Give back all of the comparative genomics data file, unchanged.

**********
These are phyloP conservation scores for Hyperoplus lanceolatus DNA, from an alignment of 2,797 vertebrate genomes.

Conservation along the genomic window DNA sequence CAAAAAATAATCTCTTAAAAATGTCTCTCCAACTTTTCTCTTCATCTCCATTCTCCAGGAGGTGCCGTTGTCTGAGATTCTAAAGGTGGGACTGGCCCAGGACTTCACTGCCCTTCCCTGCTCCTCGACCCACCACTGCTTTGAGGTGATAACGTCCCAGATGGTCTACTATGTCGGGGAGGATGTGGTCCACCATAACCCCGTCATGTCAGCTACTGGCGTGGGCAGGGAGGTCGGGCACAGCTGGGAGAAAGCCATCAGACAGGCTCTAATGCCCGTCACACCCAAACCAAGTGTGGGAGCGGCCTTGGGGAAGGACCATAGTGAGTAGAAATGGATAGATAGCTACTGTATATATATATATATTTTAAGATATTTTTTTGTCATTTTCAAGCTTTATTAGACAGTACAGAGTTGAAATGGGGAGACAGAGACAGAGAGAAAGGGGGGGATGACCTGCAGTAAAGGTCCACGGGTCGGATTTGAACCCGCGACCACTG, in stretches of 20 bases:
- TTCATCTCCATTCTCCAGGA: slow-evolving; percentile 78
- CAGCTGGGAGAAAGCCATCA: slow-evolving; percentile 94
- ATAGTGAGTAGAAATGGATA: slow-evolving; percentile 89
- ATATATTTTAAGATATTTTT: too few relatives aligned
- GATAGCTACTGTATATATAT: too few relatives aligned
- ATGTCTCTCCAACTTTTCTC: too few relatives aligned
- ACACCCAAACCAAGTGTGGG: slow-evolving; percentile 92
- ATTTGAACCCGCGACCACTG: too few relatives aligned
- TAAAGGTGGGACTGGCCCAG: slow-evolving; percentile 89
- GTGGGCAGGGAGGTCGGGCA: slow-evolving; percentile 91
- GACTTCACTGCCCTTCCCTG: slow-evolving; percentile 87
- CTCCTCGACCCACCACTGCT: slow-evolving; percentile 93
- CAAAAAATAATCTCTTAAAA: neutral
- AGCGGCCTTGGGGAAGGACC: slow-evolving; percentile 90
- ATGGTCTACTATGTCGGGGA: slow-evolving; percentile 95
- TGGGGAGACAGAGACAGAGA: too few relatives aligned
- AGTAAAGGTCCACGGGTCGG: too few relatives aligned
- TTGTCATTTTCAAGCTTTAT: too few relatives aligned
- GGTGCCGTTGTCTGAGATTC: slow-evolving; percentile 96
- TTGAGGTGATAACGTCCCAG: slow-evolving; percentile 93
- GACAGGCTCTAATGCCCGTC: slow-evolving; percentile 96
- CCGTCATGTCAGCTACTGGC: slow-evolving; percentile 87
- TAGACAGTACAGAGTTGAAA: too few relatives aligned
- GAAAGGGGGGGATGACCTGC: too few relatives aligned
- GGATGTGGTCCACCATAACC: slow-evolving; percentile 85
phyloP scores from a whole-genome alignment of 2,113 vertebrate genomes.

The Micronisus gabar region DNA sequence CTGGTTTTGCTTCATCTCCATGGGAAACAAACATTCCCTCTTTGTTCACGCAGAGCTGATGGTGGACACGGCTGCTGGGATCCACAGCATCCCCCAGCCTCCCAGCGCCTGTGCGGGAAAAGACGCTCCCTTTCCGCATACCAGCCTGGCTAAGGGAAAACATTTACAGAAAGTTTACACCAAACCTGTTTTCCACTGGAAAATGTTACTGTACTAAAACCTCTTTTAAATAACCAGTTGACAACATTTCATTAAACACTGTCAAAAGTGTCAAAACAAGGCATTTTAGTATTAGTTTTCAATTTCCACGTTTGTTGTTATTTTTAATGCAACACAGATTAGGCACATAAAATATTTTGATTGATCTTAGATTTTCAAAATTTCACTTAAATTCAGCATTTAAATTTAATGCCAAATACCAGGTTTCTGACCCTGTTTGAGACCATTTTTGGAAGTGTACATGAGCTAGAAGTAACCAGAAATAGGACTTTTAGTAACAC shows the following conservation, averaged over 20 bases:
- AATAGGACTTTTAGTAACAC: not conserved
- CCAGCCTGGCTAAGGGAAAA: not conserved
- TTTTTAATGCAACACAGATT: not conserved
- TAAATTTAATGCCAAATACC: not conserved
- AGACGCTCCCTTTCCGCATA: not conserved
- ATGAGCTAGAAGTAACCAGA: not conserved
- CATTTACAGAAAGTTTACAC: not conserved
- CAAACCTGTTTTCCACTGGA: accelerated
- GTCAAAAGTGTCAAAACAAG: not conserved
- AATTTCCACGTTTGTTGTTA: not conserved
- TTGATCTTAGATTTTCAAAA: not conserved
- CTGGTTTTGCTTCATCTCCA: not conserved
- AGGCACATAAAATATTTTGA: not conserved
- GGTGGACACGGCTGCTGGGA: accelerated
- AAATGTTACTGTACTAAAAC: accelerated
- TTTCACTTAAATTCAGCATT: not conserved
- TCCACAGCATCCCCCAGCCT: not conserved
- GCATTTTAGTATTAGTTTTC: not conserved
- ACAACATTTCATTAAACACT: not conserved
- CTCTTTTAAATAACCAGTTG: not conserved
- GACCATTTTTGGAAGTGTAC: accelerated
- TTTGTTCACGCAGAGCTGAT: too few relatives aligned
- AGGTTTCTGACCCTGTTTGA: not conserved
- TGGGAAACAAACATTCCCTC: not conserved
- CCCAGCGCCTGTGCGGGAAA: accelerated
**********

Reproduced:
These are phyloP conservation scores for Hyperoplus lanceolatus DNA, from an alignment of 2,797 vertebrate genomes.

Conservation along the genomic window DNA sequence CAAAAAATAATCTCTTAAAAATGTCTCTCCAACTTTTCTCTTCATCTCCATTCTCCAGGAGGTGCCGTTGTCTGAGATTCTAAAGGTGGGACTGGCCCAGGACTTCACTGCCCTTCCCTGCTCCTCGACCCACCACTGCTTTGAGGTGATAACGTCCCAGATGGTCTACTATGTCGGGGAGGATGTGGTCCACCATAACCCCGTCATGTCAGCTACTGGCGTGGGCAGGGAGGTCGGGCACAGCTGGGAGAAAGCCATCAGACAGGCTCTAATGCCCGTCACACCCAAACCAAGTGTGGGAGCGGCCTTGGGGAAGGACCATAGTGAGTAGAAATGGATAGATAGCTACTGTATATATATATATATTTTAAGATATTTTTTTGTCATTTTCAAGCTTTATTAGACAGTACAGAGTTGAAATGGGGAGACAGAGACAGAGAGAAAGGGGGGGATGACCTGCAGTAAAGGTCCACGGGTCGGATTTGAACCCGCGACCACTG, in stretches of 20 bases:
- TTCATCTCCATTCTCCAGGA: slow-evolving; percentile 78
- CAGCTGGGAGAAAGCCATCA: slow-evolving; percentile 94
- ATAGTGAGTAGAAATGGATA: slow-evolving; percentile 89
- ATATATTTTAAGATATTTTT: too few relatives aligned
- GATAGCTACTGTATATATAT: too few relatives aligned
- ATGTCTCTCCAACTTTTCTC: too few relatives aligned
- ACACCCAAACCAAGTGTGGG: slow-evolving; percentile 92
- ATTTGAACCCGCGACCACTG: too few relatives aligned
- TAAAGGTGGGACTGGCCCAG: slow-evolving; percentile 89
- GTGGGCAGGGAGGTCGGGCA: slow-evolving; percentile 91
- GACTTCACTGCCCTTCCCTG: slow-evolving; percentile 87
- CTCCTCGACCCACCACTGCT: slow-evolving; percentile 93
- CAAAAAATAATCTCTTAAAA: neutral
- AGCGGCCTTGGGGAAGGACC: slow-evolving; percentile 90
- ATGGTCTACTATGTCGGGGA: slow-evolving; percentile 95
- TGGGGAGACAGAGACAGAGA: too few relatives aligned
- AGTAAAGGTCCACGGGTCGG: too few relatives aligned
- TTGTCATTTTCAAGCTTTAT: too few relatives aligned
- GGTGCCGTTGTCTGAGATTC: slow-evolving; percentile 96
- TTGAGGTGATAACGTCCCAG: slow-evolving; percentile 93
- GACAGGCTCTAATGCCCGTC: slow-evolving; percentile 96
- CCGTCATGTCAGCTACTGGC: slow-evolving; percentile 87
- TAGACAGTACAGAGTTGAAA: too few relatives aligned
- GAAAGGGGGGGATGACCTGC: too few relatives aligned
- GGATGTGGTCCACCATAACC: slow-evolving; percentile 85
phyloP scores from a whole-genome alignment of 2,113 vertebrate genomes.

The Micronisus gabar region DNA sequence CTGGTTTTGCTTCATCTCCATGGGAAACAAACATTCCCTCTTTGTTCACGCAGAGCTGATGGTGGACACGGCTGCTGGGATCCACAGCATCCCCCAGCCTCCCAGCGCCTGTGCGGGAAAAGACGCTCCCTTTCCGCATACCAGCCTGGCTAAGGGAAAACATTTACAGAAAGTTTACACCAAACCTGTTTTCCACTGGAAAATGTTACTGTACTAAAACCTCTTTTAAATAACCAGTTGACAACATTTCATTAAACACTGTCAAAAGTGTCAAAACAAGGCATTTTAGTATTAGTTTTCAATTTCCACGTTTGTTGTTATTTTTAATGCAACACAGATTAGGCACATAAAATATTTTGATTGATCTTAGATTTTCAAAATTTCACTTAAATTCAGCATTTAAATTTAATGCCAAATACCAGGTTTCTGACCCTGTTTGAGACCATTTTTGGAAGTGTACATGAGCTAGAAGTAACCAGAAATAGGACTTTTAGTAACAC shows the following conservation, averaged over 20 bases:
- AATAGGACTTTTAGTAACAC: not conserved
- CCAGCCTGGCTAAGGGAAAA: not conserved
- TTTTTAATGCAACACAGATT: not conserved
- TAAATTTAATGCCAAATACC: not conserved
- AGACGCTCCCTTTCCGCATA: not conserved
- ATGAGCTAGAAGTAACCAGA: not conserved
- CATTTACAGAAAGTTTACAC: not conserved
- CAAACCTGTTTTCCACTGGA: accelerated
- GTCAAAAGTGTCAAAACAAG: not conserved
- AATTTCCACGTTTGTTGTTA: not conserved
- TTGATCTTAGATTTTCAAAA: not conserved
- CTGGTTTTGCTTCATCTCCA: not conserved
- AGGCACATAAAATATTTTGA: not conserved
- GGTGGACACGGCTGCTGGGA: accelerated
- AAATGTTACTGTACTAAAAC: accelerated
- TTTCACTTAAATTCAGCATT: not conserved
- TCCACAGCATCCCCCAGCCT: not conserved
- GCATTTTAGTATTAGTTTTC: not conserved
- ACAACATTTCATTAAACACT: not conserved
- CTCTTTTAAATAACCAGTTG: not conserved
- GACCATTTTTGGAAGTGTAC: accelerated
- TTTGTTCACGCAGAGCTGAT: too few relatives aligned
- AGGTTTCTGACCCTGTTTGA: not conserved
- TGGGAAACAAACATTCCCTC: not conserved
- CCCAGCGCCTGTGCGGGAAA: accelerated